Finally, it also should boil down to common sense. Motorists in their cars and trucks outweigh bicyclists and their bikes many times over. When there's a collision, the cyclist is going to get the worst of it.
Savannah is a lovely place to pedal around. It offers flat roadways, charming neighborhoods, cycling clubs and events. Local governments have created bike paths and bike lanes with more planned and are adding racks and bike-sharing options to encourage and accommodate pedaling. With SCAD downtown and two more universities further out, students on bikes are a common sight, and a welcome one. The fewer cars that are on the road, the cleaner and less congested the city is and the less carbon floats into the air. That we all benefit is something for drivers to remember if annoyed that a bike is taking up part of the road.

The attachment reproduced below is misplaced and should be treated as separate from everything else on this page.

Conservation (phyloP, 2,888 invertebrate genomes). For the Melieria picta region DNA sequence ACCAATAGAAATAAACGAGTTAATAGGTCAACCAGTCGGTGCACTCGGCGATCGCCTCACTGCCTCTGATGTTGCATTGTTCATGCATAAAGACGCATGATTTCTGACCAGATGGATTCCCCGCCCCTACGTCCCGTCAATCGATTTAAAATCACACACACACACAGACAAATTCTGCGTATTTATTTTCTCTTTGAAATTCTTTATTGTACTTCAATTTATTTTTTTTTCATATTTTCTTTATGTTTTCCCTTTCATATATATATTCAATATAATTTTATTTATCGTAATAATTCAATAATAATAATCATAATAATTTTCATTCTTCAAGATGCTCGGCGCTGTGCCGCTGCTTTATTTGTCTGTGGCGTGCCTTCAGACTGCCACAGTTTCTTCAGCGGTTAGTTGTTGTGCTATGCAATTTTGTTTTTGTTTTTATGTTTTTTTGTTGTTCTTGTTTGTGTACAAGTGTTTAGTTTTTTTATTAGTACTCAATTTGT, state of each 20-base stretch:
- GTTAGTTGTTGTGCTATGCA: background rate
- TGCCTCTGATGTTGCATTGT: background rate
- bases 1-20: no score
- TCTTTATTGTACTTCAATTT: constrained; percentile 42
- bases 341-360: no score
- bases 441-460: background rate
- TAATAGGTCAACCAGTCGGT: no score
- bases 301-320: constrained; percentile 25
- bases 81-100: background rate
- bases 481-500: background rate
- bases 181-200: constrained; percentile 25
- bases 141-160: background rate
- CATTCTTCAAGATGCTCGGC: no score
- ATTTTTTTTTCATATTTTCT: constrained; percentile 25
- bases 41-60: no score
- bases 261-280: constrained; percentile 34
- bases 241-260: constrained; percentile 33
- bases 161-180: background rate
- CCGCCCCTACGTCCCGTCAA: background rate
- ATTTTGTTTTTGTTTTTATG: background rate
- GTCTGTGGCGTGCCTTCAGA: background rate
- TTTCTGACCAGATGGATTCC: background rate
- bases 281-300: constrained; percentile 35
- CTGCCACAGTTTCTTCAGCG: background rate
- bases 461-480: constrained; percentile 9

And then, of course, there's the nearby countryside offering longer, quieter stretches through bucolic farmland for cyclists and bike clubs fond of longer rides. That's where Dr. Wilkowski, an accomplished M.D. active in cycling and touring clubs and beloved by those who knew her, should have had the peaceful Saturday she had planned and returned home looking forward to more cycling and a happy, active retirement. So take heed: Share the road. And be safe out there.
The Gainesville Times on Georgia's supply of water:
Here we go again: The tri-state water wars, Round ... whatever this one is.
Florida faced Georgia on the field Saturday in Jacksonville, and now in a Maine courtroom starting Monday for the latest round in the battle over who gets more of the Chattahoochee River's precious resource.